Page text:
Someone once said, "Money isn't everything; usually it isn't even enough."
Obviously, that person never saw a Taneytown city budget.
An audit of the city's finances through June 30, 1992, shows it took in nearly $260,000 more than it needed for general city expenses during fiscal year 1992.
"The city is in good shape to handle the future," City Manager Joseph A. Mangini Jr. said of Taneytown's ample savings. "We have been very fortunate in having good financial management in the past with the last city manager [Neal Powell] and the clerk-treasurer," Linda M. Hess.
From the looks of Taneytown's finances, Mr. Mangini is right.
Mr. Powell and Ms. Hess projected in the fiscal 1992 budget that $877,700 would be the city's incoming revenue and its expenses from the General Fund, which covers such city services as police, public works, recreation and general government.
The audit showed that the city spent only $636,719 while taking in $895,612 from taxes, fees for city services and licenses and permits, and state-shared sources such as income tax.
The surplus was about 41 percent of the money the city spent to run itself for the year.
"A surplus in the budget gives the city a cushion on which to fall in case of emergencies," said Mr. Mangini. "It's always best to be conservative on revenue and expansive on expenditures."
"If you propose $100,000 for something and you get $125,000, that's good planning," Mr. Mangini said. "You don't want it to go the other way."
The Utility Fund budget did not fare as well as the General Fund in the audit.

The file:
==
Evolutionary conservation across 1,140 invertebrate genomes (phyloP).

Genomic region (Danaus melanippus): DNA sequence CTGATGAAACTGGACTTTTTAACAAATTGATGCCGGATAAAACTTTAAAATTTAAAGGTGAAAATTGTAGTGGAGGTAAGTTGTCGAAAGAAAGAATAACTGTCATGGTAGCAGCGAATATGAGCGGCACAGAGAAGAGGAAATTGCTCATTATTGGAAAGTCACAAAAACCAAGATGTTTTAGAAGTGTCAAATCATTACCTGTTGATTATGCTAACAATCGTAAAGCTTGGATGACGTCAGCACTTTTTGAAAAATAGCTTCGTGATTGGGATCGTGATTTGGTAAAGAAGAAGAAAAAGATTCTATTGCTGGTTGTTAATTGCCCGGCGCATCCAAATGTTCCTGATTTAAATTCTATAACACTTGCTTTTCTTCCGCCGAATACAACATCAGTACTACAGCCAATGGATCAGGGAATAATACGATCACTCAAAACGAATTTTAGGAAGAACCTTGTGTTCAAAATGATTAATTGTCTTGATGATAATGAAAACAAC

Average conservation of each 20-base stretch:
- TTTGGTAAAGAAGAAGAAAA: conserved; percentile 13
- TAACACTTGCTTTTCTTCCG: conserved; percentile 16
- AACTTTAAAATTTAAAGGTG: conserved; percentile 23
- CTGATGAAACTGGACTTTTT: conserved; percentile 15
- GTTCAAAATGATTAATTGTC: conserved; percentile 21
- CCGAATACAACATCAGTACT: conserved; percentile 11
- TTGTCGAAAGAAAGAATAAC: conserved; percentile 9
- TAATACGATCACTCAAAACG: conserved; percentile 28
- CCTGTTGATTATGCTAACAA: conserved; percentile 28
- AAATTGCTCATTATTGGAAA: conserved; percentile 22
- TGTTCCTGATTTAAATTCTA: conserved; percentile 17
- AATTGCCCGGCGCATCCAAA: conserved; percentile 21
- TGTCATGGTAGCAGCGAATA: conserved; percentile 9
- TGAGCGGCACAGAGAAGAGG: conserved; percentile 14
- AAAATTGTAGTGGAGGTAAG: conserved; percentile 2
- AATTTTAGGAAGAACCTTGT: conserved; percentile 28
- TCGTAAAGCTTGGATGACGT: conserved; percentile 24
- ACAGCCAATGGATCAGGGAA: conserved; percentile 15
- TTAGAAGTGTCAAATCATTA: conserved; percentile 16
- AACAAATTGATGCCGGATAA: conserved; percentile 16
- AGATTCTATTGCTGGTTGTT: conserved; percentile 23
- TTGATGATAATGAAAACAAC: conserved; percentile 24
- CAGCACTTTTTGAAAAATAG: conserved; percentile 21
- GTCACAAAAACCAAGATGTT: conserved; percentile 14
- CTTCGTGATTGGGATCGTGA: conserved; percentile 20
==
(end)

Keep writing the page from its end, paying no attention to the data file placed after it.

The accountants found a loss of $114,000 in the fund based on depreciation of equipment. But the city does not figure depreciation into the budget, Mr. Mangini said.
When the depreciation money is taken out of the figuring, the budget almost balances.
Mr. Mangini said such expenses as city employees' salaries and their health insurance, and insurance for the utility system that should be paid by the Utility Fund, are being paid by the General Fund.
"The auditors quoted a figure of about $72,000 that is being taken from the General Fund to augment the Utility Fund," Mr. Mangini said. "When your Utility Fund cannot pay its own expenses, it usually means the user fees are too low."
Regardless of where the money is coming from, Taneytown's relatively small bills are getting paid.
The audit showed that at the beginning of fiscal 1993 -- July 1, 1992 -- there was $400,617 in the Utility Fund and about $973,446 in the General Fund.
Mr. Mangini said surpluses help government to be prepared for unexpected expenses, like the $1.5 million sewer-rehabilitation project that Taneytown faces.
"We're hoping to get $100,000 of that money from a grant, and some others for loans, but it's quite possible that half of the money we have saved may have to be committed to this project," said Mr. Mangini.
"We have been fortunate that the city has been able to build a nest egg for future projects such as this."
Mr. Mangini said that while the audit's findings will be taken into account, he will base his opinions about next year's budget on the notes he and Ms. Hess have taken as fiscal 1993 has progressed.
And aside from making a decision concerning the increasing cost of health care for city employees, he said, he sees no major hurdles to presenting a fair and balanced budget.
"Based on everything I'm seeing and as I look over this year's figures, I see no reason to recommend an increase in the tax rate," Mr. Mangini said.
"We've been cutting costs and even adding services like the trash pickup and recycling and haven't had to raise the tax rate."